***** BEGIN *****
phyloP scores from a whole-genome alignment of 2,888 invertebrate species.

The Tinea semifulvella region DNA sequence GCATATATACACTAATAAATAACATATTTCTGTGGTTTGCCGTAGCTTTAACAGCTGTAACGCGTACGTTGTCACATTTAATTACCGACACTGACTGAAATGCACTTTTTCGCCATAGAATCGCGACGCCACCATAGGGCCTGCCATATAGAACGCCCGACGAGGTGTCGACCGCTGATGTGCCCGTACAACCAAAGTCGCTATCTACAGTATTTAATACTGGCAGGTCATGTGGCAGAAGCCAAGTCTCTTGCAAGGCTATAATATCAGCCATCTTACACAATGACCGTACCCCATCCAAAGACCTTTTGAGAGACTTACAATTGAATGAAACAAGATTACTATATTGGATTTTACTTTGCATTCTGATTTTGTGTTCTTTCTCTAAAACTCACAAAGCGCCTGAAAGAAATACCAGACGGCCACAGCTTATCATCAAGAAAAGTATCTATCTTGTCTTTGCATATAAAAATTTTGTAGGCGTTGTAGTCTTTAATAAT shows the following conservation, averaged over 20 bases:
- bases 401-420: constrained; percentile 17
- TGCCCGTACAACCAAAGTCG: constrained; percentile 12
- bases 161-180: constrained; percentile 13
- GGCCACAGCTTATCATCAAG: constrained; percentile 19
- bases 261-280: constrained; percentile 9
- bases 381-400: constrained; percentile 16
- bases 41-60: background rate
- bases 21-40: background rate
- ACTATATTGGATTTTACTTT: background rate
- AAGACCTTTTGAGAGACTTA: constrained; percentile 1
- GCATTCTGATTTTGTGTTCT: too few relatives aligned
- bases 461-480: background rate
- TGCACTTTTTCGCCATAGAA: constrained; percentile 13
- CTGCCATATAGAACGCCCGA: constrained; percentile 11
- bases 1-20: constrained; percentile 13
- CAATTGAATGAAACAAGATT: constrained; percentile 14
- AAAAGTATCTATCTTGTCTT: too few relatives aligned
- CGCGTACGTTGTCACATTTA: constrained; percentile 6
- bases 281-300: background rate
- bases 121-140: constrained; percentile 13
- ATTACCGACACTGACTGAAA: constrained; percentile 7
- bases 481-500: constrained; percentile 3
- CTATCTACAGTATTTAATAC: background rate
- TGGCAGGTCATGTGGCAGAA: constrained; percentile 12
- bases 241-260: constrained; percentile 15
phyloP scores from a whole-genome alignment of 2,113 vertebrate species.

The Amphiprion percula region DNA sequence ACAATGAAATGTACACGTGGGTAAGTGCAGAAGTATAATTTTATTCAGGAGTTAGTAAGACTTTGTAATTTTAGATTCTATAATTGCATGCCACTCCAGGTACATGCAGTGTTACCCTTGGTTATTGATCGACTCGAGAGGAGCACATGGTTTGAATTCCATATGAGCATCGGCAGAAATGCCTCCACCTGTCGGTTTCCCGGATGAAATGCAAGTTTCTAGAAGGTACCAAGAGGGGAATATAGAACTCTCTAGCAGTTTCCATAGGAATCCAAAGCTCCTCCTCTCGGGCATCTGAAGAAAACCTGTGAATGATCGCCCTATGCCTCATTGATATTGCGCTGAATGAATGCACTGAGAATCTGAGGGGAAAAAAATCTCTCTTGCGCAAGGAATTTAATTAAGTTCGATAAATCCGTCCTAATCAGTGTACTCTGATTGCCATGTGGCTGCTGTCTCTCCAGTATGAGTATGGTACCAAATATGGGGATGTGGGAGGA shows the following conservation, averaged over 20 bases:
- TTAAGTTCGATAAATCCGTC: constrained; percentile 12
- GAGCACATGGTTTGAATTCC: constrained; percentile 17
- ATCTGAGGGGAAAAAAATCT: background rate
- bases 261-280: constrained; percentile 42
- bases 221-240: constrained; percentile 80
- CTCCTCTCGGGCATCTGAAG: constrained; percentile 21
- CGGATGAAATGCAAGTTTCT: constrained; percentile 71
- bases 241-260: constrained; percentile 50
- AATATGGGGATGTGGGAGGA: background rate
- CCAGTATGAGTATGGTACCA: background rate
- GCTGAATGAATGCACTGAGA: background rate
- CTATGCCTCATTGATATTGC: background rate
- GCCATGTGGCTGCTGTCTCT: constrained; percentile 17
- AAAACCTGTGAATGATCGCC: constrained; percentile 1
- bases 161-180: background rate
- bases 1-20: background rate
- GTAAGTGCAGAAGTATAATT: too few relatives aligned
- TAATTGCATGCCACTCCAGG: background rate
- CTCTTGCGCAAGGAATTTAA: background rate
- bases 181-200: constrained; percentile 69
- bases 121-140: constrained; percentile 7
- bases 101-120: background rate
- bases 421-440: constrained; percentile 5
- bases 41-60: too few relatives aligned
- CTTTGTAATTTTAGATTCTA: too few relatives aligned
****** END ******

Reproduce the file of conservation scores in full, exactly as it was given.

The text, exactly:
phyloP scores from a whole-genome alignment of 2,888 invertebrate species.

The Tinea semifulvella region DNA sequence GCATATATACACTAATAAATAACATATTTCTGTGGTTTGCCGTAGCTTTAACAGCTGTAACGCGTACGTTGTCACATTTAATTACCGACACTGACTGAAATGCACTTTTTCGCCATAGAATCGCGACGCCACCATAGGGCCTGCCATATAGAACGCCCGACGAGGTGTCGACCGCTGATGTGCCCGTACAACCAAAGTCGCTATCTACAGTATTTAATACTGGCAGGTCATGTGGCAGAAGCCAAGTCTCTTGCAAGGCTATAATATCAGCCATCTTACACAATGACCGTACCCCATCCAAAGACCTTTTGAGAGACTTACAATTGAATGAAACAAGATTACTATATTGGATTTTACTTTGCATTCTGATTTTGTGTTCTTTCTCTAAAACTCACAAAGCGCCTGAAAGAAATACCAGACGGCCACAGCTTATCATCAAGAAAAGTATCTATCTTGTCTTTGCATATAAAAATTTTGTAGGCGTTGTAGTCTTTAATAAT shows the following conservation, averaged over 20 bases:
- bases 401-420: constrained; percentile 17
- TGCCCGTACAACCAAAGTCG: constrained; percentile 12
- bases 161-180: constrained; percentile 13
- GGCCACAGCTTATCATCAAG: constrained; percentile 19
- bases 261-280: constrained; percentile 9
- bases 381-400: constrained; percentile 16
- bases 41-60: background rate
- bases 21-40: background rate
- ACTATATTGGATTTTACTTT: background rate
- AAGACCTTTTGAGAGACTTA: constrained; percentile 1
- GCATTCTGATTTTGTGTTCT: too few relatives aligned
- bases 461-480: background rate
- TGCACTTTTTCGCCATAGAA: constrained; percentile 13
- CTGCCATATAGAACGCCCGA: constrained; percentile 11
- bases 1-20: constrained; percentile 13
- CAATTGAATGAAACAAGATT: constrained; percentile 14
- AAAAGTATCTATCTTGTCTT: too few relatives aligned
- CGCGTACGTTGTCACATTTA: constrained; percentile 6
- bases 281-300: background rate
- bases 121-140: constrained; percentile 13
- ATTACCGACACTGACTGAAA: constrained; percentile 7
- bases 481-500: constrained; percentile 3
- CTATCTACAGTATTTAATAC: background rate
- TGGCAGGTCATGTGGCAGAA: constrained; percentile 12
- bases 241-260: constrained; percentile 15
phyloP scores from a whole-genome alignment of 2,113 vertebrate species.

The Amphiprion percula region DNA sequence ACAATGAAATGTACACGTGGGTAAGTGCAGAAGTATAATTTTATTCAGGAGTTAGTAAGACTTTGTAATTTTAGATTCTATAATTGCATGCCACTCCAGGTACATGCAGTGTTACCCTTGGTTATTGATCGACTCGAGAGGAGCACATGGTTTGAATTCCATATGAGCATCGGCAGAAATGCCTCCACCTGTCGGTTTCCCGGATGAAATGCAAGTTTCTAGAAGGTACCAAGAGGGGAATATAGAACTCTCTAGCAGTTTCCATAGGAATCCAAAGCTCCTCCTCTCGGGCATCTGAAGAAAACCTGTGAATGATCGCCCTATGCCTCATTGATATTGCGCTGAATGAATGCACTGAGAATCTGAGGGGAAAAAAATCTCTCTTGCGCAAGGAATTTAATTAAGTTCGATAAATCCGTCCTAATCAGTGTACTCTGATTGCCATGTGGCTGCTGTCTCTCCAGTATGAGTATGGTACCAAATATGGGGATGTGGGAGGA shows the following conservation, averaged over 20 bases:
- TTAAGTTCGATAAATCCGTC: constrained; percentile 12
- GAGCACATGGTTTGAATTCC: constrained; percentile 17
- ATCTGAGGGGAAAAAAATCT: background rate
- bases 261-280: constrained; percentile 42
- bases 221-240: constrained; percentile 80
- CTCCTCTCGGGCATCTGAAG: constrained; percentile 21
- CGGATGAAATGCAAGTTTCT: constrained; percentile 71
- bases 241-260: constrained; percentile 50
- AATATGGGGATGTGGGAGGA: background rate
- CCAGTATGAGTATGGTACCA: background rate
- GCTGAATGAATGCACTGAGA: background rate
- CTATGCCTCATTGATATTGC: background rate
- GCCATGTGGCTGCTGTCTCT: constrained; percentile 17
- AAAACCTGTGAATGATCGCC: constrained; percentile 1
- bases 161-180: background rate
- bases 1-20: background rate
- GTAAGTGCAGAAGTATAATT: too few relatives aligned
- TAATTGCATGCCACTCCAGG: background rate
- CTCTTGCGCAAGGAATTTAA: background rate
- bases 181-200: constrained; percentile 69
- bases 121-140: constrained; percentile 7
- bases 101-120: background rate
- bases 421-440: constrained; percentile 5
- bases 41-60: too few relatives aligned
- CTTTGTAATTTTAGATTCTA: too few relatives aligned